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The Resource Rooftop, by Paul Volponi

Rooftop, by Paul Volponi

Label
Rooftop
Title
Rooftop
Statement of responsibility
by Paul Volponi
Creator
Subject
Genre
Language
eng
Summary
Still reeling from seeing police shoot his unarmed cousin to death on the roof of a New York City housing project, seventeen-year-old Clay is dragged into the whirlwind of political manipulation that follows
Storyline
Pace
Tone
Writing style
Character
Award
  • YALSA Quick Picks for Reluctant Young Adult Readers, 2007
  • YALSA Best Books for Young Adults, 2007
Review
  • /*Starred Review*/ Gr. 8-11. After Clay makes some poor choices, his parents enroll him in a drug program and day school for teens, and now he is clean and studying for the GED. Then his first cousin, Addison, is admitted to the same program, where the childhood buddies reconnect. Drug-dealer Addison may have been into shit on the streets, but Clay finds much to admire in his cousin, who is confident, funny, and caring. Their reunion is cut short when Addison is killed by a cop on a project rooftop, with Clay as a witness. Here Volponis intimate, detailed story of the challenges facing poor, urban youth swells to encompass broader racial and political realities: Addison was a black teen killed by a white officer, and the ensuing investigation becomes a focus for activists protesting the arguably corrupt justice system. Under pressure, Clay lies about Addisons role in the shooting. He cannot undo the lie, but he begins to seek redemption in smaller ways. Despite some overdone symbolism, this thoughtfully crafted, deceptively simple story knits together a high-interest plot, a readable narrative crackling with street slang, and complex personal and societal issues that will engage teen readers. -- Holly Koelling (Reviewed 04-15-2006) (Booklist, vol 102, number 16, p46)
  • Gr 9 Up –Clay, 17, a pot abuser, and his cousin Addison, 18, a crack dealer, both attend Daytop, a day-treatment program in New York City. At one time close, then separated by a family feud, the teens are now working through their problems together. Their parents have just begun to put their dispute behind them when Clay sees Addison shot by the police on the rooftop of the projects where he lived and the incident becomes the focal point of a campaign for racial justice. The pace of the story slows a little just before the shooting, but quickly picks up as the community rallies around the perceived injustice. Delving into the psychological trauma of Clay and the comparison of how he and Addison’s younger brother deal with the killing, the author gives readers a realistic look at individuals, family dynamics, and moral dilemmas. The raw language is in keeping with the story’s events. Parallels can be drawn between this fast-paced novel and Walter Dean Myers’s Monster (HarperCollins, 1999), and a classroom unit could easily be developed about the treatment of minorities within the U.S. justice system. The many facets of life in the projects are revealed through excellent character development, which enables this novel to shine.–Dylan Thomarie, Johnstown High School, NY --Dylan Thomarie (Reviewed August 1, 2006) (School Library Journal, vol 52, issue 8, p131)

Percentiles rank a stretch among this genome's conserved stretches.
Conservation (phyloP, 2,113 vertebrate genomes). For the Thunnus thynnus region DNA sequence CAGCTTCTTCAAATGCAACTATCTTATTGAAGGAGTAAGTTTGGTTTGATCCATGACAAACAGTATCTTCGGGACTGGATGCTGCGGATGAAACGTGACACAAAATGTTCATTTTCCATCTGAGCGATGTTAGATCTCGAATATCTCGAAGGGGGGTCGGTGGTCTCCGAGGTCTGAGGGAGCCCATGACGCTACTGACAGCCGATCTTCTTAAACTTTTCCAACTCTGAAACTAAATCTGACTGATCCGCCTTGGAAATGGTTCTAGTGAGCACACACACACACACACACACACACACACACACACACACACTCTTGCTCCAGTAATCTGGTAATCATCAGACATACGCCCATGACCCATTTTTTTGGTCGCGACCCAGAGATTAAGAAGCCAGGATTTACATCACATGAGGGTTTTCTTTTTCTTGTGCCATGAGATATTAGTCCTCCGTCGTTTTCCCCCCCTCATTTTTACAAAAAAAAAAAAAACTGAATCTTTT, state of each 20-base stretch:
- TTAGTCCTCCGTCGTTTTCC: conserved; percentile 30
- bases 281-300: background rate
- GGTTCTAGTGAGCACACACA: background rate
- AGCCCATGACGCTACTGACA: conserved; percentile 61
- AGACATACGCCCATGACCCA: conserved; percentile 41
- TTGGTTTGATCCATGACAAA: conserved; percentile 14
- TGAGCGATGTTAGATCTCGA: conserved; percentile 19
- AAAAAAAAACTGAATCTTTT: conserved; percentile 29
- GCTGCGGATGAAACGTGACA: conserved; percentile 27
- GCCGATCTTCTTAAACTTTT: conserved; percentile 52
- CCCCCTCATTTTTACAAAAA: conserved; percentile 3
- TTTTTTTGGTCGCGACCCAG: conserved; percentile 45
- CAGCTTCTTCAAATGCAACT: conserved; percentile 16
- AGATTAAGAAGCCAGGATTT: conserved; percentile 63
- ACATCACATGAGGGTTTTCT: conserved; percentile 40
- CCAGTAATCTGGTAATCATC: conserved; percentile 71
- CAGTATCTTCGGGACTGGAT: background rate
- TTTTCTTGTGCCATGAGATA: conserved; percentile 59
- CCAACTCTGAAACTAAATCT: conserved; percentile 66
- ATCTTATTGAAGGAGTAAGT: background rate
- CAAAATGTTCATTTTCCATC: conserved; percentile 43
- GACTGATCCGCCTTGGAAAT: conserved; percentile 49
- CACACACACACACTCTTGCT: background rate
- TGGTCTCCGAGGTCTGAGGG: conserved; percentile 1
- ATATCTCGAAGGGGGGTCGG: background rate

• Clay arrives at his special drug treatment center/high school one morning to discover his estranged cousin Addison has joined the program. Since their mothers' rift, the boys have spent no time together, and Clay's cautious renewal of their friendship gradually builds with the knowledge that Addison has no intention of dropping his dealing, much less his addictions. Teachers, students and the families seem fairly ordinary until tragedy strikes, with Clay becoming a pawn in the politics and grief of those around him. Trying to save Darrell, Addison's younger brother becomes the impetus for Clay to face his own bogeymen the same way he takes on the menacing neighborhood dog that has been terrifying him almost daily. Less cynical than Volponi's first novel, Black and White (2005), this is still discussable for its handling of moral choices and the evasion of responsibility by our society's need to reduce everything to fit our preconceptions. The symbolism is a little too obvious and the characters somewhat stock, but this second work follows closely in the steps of the first. (Fiction. YA) (Kirkus Reviews, June 1, 2006)
http://library.link/vocab/ext/novelist/bookUI
146112
Cataloging source
DLC
http://library.link/vocab/creatorName
Volponi, Paul
Dewey number
[Fic]
LC call number
PZ7.V8877
LC item number
Roo 2006
Literary form
fiction
http://library.link/vocab/ext/novelist/minGradeLevel
  • 9
  • 12
http://library.link/vocab/resourcePreferred
True
http://library.link/vocab/subjectName
  • Death
  • Race relations
  • African Americans
  • Drug abuse
  • Rehabilitation
  • Family life
  • New York (N.Y.)
Target audience
adolescent
Label
Rooftop, by Paul Volponi
Instantiates
Publication
Extent
199 p.
Isbn
9780670060696
Isbn Type
(hardcover)
Lccn
2005022811
System control number
  • (Sirsi) i9780670060696
  • (OCoLC)61309236
Label
Rooftop, by Paul Volponi
Publication
Extent
199 p.
Isbn
9780670060696
Isbn Type
(hardcover)
Lccn
2005022811
System control number
  • (Sirsi) i9780670060696
  • (OCoLC)61309236

Library Locations

    • Senoia BranchBorrow it
      148 Pylant Street, Senoia, GA, 30276, US
      33.297709 -84.561283

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